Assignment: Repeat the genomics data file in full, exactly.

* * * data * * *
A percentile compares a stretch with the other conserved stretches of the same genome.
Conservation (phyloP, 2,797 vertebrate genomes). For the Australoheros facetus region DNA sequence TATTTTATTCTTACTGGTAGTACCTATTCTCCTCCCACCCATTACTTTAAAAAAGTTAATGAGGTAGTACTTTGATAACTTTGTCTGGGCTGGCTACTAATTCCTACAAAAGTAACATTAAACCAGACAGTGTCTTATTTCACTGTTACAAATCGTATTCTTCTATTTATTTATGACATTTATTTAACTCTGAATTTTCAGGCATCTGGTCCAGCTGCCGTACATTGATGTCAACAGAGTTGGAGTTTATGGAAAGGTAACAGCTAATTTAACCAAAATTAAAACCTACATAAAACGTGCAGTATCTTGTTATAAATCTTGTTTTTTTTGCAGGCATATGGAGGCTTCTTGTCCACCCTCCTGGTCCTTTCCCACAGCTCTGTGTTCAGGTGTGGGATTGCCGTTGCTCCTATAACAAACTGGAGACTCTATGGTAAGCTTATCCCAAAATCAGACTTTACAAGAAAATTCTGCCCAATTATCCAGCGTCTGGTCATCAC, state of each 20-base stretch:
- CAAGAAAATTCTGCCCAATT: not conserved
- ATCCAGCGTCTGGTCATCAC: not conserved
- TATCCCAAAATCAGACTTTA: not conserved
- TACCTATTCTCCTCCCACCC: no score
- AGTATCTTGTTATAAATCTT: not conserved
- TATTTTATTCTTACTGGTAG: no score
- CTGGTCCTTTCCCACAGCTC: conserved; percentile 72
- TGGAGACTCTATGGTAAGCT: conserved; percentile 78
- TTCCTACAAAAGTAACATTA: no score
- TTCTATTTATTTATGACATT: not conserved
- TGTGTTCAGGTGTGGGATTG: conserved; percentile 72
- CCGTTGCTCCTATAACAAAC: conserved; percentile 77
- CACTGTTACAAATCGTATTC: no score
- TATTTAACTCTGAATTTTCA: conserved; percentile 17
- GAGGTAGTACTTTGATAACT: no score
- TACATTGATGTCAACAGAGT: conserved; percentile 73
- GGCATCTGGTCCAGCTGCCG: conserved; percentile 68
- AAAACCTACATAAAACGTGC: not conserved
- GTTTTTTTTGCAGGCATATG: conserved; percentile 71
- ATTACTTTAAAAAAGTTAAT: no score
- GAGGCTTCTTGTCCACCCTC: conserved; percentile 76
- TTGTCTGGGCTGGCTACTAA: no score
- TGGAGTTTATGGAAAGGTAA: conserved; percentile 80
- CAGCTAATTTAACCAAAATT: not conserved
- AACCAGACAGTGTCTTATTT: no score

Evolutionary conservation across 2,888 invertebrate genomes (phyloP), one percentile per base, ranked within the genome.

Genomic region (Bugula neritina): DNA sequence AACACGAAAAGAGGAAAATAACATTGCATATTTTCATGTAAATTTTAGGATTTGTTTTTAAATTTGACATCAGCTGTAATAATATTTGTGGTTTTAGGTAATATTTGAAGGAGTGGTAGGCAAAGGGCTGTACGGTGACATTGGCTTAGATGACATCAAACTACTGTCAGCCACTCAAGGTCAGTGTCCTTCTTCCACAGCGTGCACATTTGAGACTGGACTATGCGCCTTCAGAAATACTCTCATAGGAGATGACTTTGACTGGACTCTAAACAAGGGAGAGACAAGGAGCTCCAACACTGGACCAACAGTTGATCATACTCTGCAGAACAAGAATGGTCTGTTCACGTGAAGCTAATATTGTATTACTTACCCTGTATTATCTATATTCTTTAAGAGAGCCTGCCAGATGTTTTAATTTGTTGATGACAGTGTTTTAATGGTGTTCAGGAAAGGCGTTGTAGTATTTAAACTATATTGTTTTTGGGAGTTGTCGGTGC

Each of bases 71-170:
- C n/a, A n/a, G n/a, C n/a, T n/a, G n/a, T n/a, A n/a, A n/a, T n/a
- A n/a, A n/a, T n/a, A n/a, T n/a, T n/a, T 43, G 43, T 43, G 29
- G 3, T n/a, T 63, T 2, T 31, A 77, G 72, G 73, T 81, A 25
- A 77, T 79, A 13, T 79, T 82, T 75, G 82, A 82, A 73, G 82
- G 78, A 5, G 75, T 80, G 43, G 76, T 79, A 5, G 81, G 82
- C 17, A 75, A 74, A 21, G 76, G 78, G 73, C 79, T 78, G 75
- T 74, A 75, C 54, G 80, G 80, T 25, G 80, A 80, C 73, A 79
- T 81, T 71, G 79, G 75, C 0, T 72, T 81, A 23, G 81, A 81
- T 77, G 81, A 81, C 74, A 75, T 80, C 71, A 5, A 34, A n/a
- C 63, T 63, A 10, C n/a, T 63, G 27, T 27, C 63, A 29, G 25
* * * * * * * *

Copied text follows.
A percentile compares a stretch with the other conserved stretches of the same genome.
Conservation (phyloP, 2,797 vertebrate genomes). For the Australoheros facetus region DNA sequence TATTTTATTCTTACTGGTAGTACCTATTCTCCTCCCACCCATTACTTTAAAAAAGTTAATGAGGTAGTACTTTGATAACTTTGTCTGGGCTGGCTACTAATTCCTACAAAAGTAACATTAAACCAGACAGTGTCTTATTTCACTGTTACAAATCGTATTCTTCTATTTATTTATGACATTTATTTAACTCTGAATTTTCAGGCATCTGGTCCAGCTGCCGTACATTGATGTCAACAGAGTTGGAGTTTATGGAAAGGTAACAGCTAATTTAACCAAAATTAAAACCTACATAAAACGTGCAGTATCTTGTTATAAATCTTGTTTTTTTTGCAGGCATATGGAGGCTTCTTGTCCACCCTCCTGGTCCTTTCCCACAGCTCTGTGTTCAGGTGTGGGATTGCCGTTGCTCCTATAACAAACTGGAGACTCTATGGTAAGCTTATCCCAAAATCAGACTTTACAAGAAAATTCTGCCCAATTATCCAGCGTCTGGTCATCAC, state of each 20-base stretch:
- CAAGAAAATTCTGCCCAATT: not conserved
- ATCCAGCGTCTGGTCATCAC: not conserved
- TATCCCAAAATCAGACTTTA: not conserved
- TACCTATTCTCCTCCCACCC: no score
- AGTATCTTGTTATAAATCTT: not conserved
- TATTTTATTCTTACTGGTAG: no score
- CTGGTCCTTTCCCACAGCTC: conserved; percentile 72
- TGGAGACTCTATGGTAAGCT: conserved; percentile 78
- TTCCTACAAAAGTAACATTA: no score
- TTCTATTTATTTATGACATT: not conserved
- TGTGTTCAGGTGTGGGATTG: conserved; percentile 72
- CCGTTGCTCCTATAACAAAC: conserved; percentile 77
- CACTGTTACAAATCGTATTC: no score
- TATTTAACTCTGAATTTTCA: conserved; percentile 17
- GAGGTAGTACTTTGATAACT: no score
- TACATTGATGTCAACAGAGT: conserved; percentile 73
- GGCATCTGGTCCAGCTGCCG: conserved; percentile 68
- AAAACCTACATAAAACGTGC: not conserved
- GTTTTTTTTGCAGGCATATG: conserved; percentile 71
- ATTACTTTAAAAAAGTTAAT: no score
- GAGGCTTCTTGTCCACCCTC: conserved; percentile 76
- TTGTCTGGGCTGGCTACTAA: no score
- TGGAGTTTATGGAAAGGTAA: conserved; percentile 80
- CAGCTAATTTAACCAAAATT: not conserved
- AACCAGACAGTGTCTTATTT: no score

Evolutionary conservation across 2,888 invertebrate genomes (phyloP), one percentile per base, ranked within the genome.

Genomic region (Bugula neritina): DNA sequence AACACGAAAAGAGGAAAATAACATTGCATATTTTCATGTAAATTTTAGGATTTGTTTTTAAATTTGACATCAGCTGTAATAATATTTGTGGTTTTAGGTAATATTTGAAGGAGTGGTAGGCAAAGGGCTGTACGGTGACATTGGCTTAGATGACATCAAACTACTGTCAGCCACTCAAGGTCAGTGTCCTTCTTCCACAGCGTGCACATTTGAGACTGGACTATGCGCCTTCAGAAATACTCTCATAGGAGATGACTTTGACTGGACTCTAAACAAGGGAGAGACAAGGAGCTCCAACACTGGACCAACAGTTGATCATACTCTGCAGAACAAGAATGGTCTGTTCACGTGAAGCTAATATTGTATTACTTACCCTGTATTATCTATATTCTTTAAGAGAGCCTGCCAGATGTTTTAATTTGTTGATGACAGTGTTTTAATGGTGTTCAGGAAAGGCGTTGTAGTATTTAAACTATATTGTTTTTGGGAGTTGTCGGTGC

Each of bases 71-170:
- C n/a, A n/a, G n/a, C n/a, T n/a, G n/a, T n/a, A n/a, A n/a, T n/a
- A n/a, A n/a, T n/a, A n/a, T n/a, T n/a, T 43, G 43, T 43, G 29
- G 3, T n/a, T 63, T 2, T 31, A 77, G 72, G 73, T 81, A 25
- A 77, T 79, A 13, T 79, T 82, T 75, G 82, A 82, A 73, G 82
- G 78, A 5, G 75, T 80, G 43, G 76, T 79, A 5, G 81, G 82
- C 17, A 75, A 74, A 21, G 76, G 78, G 73, C 79, T 78, G 75
- T 74, A 75, C 54, G 80, G 80, T 25, G 80, A 80, C 73, A 79
- T 81, T 71, G 79, G 75, C 0, T 72, T 81, A 23, G 81, A 81
- T 77, G 81, A 81, C 74, A 75, T 80, C 71, A 5, A 34, A n/a
- C 63, T 63, A 10, C n/a, T 63, G 27, T 27, C 63, A 29, G 25